“That just makes it all the harder to reestablish medical care, check back into the homeless shelter system, or assess where they’re going to be living,” he says.Getty Images
To make matters worse, many of the government offices set up to assist Love after incarceration were already closed. For the services that are still available, there may be extremely long wait times: Applications for the L.A. food stamps program have doubled, while an estimated one million people have filed for unemployment in the state of California, straining the ability of government workers to respond to claims.
These fears are not limited to Love’s state of residence. With national unemployment rates currently estimated at 13%—the highest level since 1940—many trans people who are formerly incarcerated question whether they will be able to compete in the job market when so many others are looking for work.
Dominique Morgan, executive director of the Omaha-based prison justice organization Black and Pink, flew to Austin, Texas, in late March to pick up a transgender woman who was being released on parole. The plan was to take her to a treatment facility for sobriety where she could take the next steps toward her road for recovery. As she was leaving prison, she was confused about why the streets were so empty. “Where’s everybody going to work?” she asked.
According to Morgan, officials inside the prison had offered very little information about the impact of COVID-19 on the economy or everyday life, and she doesn’t know what to do after she checks out of rehab. “She’s very afraid of what life is going to be like,” Morgan tells NewNowNext. “She doesn’t have a job, and she doesn’t have any work experience in the last decade.”
LGBTQ advocates believe that greater reforms are needed to ensure that trans people are able to fight for their survival during the COVID-19 pandemic. On April 10, a broad coalition of groups led by the Ella Baker Center for Human Rights petitioned Gov. Newsom to ensure that “each person released from prison leaves with their prison ID and has direct access to the Department of Motor Vehicles (DMV) to secure a California ID or Driver’s license.”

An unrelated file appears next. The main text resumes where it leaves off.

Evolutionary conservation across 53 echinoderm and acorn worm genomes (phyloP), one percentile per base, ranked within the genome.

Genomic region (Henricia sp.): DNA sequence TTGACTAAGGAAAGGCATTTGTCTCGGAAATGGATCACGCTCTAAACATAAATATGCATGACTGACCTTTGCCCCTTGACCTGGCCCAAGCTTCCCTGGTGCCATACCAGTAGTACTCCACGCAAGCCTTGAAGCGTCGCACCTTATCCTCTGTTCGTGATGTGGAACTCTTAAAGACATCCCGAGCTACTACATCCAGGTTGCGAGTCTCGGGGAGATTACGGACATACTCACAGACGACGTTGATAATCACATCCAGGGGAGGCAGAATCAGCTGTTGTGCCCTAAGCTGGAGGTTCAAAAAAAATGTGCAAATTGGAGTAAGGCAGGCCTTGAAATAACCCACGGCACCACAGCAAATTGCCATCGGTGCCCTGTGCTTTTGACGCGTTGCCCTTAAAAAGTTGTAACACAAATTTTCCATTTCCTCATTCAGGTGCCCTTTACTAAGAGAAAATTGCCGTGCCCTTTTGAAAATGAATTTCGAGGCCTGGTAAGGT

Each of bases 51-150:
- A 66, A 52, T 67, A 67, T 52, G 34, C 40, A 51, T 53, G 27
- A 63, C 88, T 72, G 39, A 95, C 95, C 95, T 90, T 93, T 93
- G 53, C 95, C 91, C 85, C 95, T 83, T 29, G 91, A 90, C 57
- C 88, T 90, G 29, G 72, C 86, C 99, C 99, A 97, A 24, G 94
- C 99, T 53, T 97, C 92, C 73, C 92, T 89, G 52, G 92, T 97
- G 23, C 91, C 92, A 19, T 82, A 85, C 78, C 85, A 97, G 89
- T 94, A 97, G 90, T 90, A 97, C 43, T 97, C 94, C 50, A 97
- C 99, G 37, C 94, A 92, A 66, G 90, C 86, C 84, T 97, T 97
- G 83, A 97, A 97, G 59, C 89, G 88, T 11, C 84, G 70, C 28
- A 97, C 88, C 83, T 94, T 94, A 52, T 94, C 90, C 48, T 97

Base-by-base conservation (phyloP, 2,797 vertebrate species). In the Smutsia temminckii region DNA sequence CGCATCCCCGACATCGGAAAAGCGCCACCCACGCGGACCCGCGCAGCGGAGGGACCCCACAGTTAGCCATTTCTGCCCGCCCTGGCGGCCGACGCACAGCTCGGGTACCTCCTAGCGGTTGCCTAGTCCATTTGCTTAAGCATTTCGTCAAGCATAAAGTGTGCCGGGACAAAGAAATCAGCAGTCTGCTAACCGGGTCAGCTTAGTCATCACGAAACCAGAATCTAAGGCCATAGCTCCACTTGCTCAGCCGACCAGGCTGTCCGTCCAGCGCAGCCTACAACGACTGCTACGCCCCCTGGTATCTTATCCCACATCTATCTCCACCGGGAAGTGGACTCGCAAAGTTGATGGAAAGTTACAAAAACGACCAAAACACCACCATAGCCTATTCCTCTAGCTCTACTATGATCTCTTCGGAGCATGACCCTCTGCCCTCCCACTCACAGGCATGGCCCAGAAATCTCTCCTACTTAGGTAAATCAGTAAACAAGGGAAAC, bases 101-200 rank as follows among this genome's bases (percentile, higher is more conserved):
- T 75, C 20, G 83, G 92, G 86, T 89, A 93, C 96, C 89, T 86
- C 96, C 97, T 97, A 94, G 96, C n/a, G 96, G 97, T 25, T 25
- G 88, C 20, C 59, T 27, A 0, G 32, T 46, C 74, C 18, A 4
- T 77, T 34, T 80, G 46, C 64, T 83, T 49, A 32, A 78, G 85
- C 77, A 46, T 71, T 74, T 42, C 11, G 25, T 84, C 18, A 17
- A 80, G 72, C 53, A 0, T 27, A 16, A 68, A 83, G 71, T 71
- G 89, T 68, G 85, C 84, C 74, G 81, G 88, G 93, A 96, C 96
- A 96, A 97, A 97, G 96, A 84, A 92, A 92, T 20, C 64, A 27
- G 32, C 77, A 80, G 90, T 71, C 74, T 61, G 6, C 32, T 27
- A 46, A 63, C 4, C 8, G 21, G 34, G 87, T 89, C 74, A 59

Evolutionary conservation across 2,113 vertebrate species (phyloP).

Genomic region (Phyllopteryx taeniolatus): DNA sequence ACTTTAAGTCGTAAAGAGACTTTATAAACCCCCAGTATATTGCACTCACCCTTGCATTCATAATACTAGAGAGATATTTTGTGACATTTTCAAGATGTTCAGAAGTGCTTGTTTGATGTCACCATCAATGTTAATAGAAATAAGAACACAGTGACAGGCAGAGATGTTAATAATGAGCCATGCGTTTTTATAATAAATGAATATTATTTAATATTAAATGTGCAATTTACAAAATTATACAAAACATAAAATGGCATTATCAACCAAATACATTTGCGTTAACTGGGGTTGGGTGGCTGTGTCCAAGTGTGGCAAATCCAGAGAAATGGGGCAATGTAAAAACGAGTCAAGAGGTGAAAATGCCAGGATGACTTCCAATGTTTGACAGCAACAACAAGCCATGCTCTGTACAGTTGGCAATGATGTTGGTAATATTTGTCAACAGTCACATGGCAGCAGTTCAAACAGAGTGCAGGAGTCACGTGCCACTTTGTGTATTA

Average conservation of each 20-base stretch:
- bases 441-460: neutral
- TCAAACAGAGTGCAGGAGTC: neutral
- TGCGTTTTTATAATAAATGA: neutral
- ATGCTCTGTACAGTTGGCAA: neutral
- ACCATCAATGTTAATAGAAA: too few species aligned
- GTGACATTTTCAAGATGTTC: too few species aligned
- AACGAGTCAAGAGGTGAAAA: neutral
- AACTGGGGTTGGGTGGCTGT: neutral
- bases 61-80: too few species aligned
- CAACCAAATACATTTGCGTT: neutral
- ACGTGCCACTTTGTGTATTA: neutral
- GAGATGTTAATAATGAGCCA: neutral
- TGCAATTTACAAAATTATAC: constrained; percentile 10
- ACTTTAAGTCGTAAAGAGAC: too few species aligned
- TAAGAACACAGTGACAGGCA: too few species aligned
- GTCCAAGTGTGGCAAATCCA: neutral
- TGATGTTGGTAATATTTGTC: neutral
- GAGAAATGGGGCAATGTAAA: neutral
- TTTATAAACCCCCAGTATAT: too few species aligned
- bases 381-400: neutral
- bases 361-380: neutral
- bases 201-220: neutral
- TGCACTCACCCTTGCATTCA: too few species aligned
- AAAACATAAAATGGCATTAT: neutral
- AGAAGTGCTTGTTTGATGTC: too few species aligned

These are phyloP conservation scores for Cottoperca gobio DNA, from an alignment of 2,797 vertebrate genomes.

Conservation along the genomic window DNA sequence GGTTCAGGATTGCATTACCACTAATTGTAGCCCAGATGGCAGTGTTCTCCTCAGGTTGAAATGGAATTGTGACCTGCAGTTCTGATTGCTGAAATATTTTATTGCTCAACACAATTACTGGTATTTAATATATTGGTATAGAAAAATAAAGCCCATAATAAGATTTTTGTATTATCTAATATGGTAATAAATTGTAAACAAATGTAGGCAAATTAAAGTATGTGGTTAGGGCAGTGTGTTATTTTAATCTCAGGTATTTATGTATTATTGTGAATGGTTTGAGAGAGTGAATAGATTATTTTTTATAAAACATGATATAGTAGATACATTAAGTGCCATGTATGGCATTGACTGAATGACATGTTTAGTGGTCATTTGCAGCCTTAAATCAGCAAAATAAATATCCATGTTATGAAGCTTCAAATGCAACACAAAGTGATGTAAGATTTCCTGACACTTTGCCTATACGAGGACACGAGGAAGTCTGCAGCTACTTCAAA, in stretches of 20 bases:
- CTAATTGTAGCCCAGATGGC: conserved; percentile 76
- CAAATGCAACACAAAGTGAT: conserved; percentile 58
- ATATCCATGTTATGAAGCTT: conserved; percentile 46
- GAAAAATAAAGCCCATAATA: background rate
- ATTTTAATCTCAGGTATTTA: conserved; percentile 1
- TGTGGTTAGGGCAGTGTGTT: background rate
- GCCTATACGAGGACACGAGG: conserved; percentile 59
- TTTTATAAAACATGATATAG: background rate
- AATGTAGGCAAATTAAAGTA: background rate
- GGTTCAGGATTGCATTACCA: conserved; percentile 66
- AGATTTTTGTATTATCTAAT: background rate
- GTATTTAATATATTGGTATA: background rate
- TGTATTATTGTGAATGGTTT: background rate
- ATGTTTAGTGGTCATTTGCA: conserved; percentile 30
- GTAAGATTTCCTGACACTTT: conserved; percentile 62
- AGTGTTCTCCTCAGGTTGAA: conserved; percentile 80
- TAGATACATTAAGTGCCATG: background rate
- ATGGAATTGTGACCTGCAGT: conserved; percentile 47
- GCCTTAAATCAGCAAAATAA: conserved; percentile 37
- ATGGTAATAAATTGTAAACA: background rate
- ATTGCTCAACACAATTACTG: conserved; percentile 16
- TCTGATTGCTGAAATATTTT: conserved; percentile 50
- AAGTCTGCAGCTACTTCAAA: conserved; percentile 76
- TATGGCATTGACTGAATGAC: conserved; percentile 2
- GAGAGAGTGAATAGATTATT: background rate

“A legal identification card is a critical resource and could mean the difference between life or death during this time of COVID-19,” reads the letter, which was also signed by the Women’s Foundation of California and California Coalition for Women Prisoners.
Others say that state and federal governments need to do more to provide economic aid to formerly incarcerated trans people who are struggling amid the pandemic. Janetta Johnson, executive director of the TGI Justice Project, argues that “everybody should be released with at least a $3,000 stimulus check.” The IRS began rolling out $1,200 payments last week following the passage of a $2 trillion COVID-19 relief bill in March, but some individuals may not qualify.
TGIJP legal director Alex Binsfield adds that transgender people have extremely little money after being released from California detention centers, and without assistance, COVID-19 will only make that worse.
“Incarcerated folks make way less than minimum wage, and a lot of things inside are expensive,” Binsfield tells NewNowNext. “Until recently, there was a $5 fee if you wanted to even visit your doctor. Calls are incredibly expensive and folks making a little money and spending a lot of money come out with very little funds. It just leads to a situation where folks are going to be sent back to prison and jail.”
Being reincarcerated isn’t a position anyone wants to find themselves in, but it’s a particularly dangerous one for trans people. In 2019, Love filed a lawsuit against the California Department of Corrections and Rehabilitation (CDCR) claiming that prison officials ignored rampant sexual abuse she faced from others held in the facility. Instead of receiving medical treatment or mental health care, she alleged in the suit that she was beaten by guards and placed into long periods of solitary confinement.
These experiences sadly are not unique: A 2009 study from the University of California Irvine found that 59% of trans people who had spent time in lock-up facilities were sexually assaultedDownload PDF, a rate 13 times higher than the general prison population.
That’s why Love says she’s going to keep advocating for herself and sharing her story, in hopes that others listen. “The old me would have went back to doing things that were illegal,” she says. “I don’t want to be that person, no matter how hard it is getting. I’ve just been trying to do anything that I can to reach out for help.”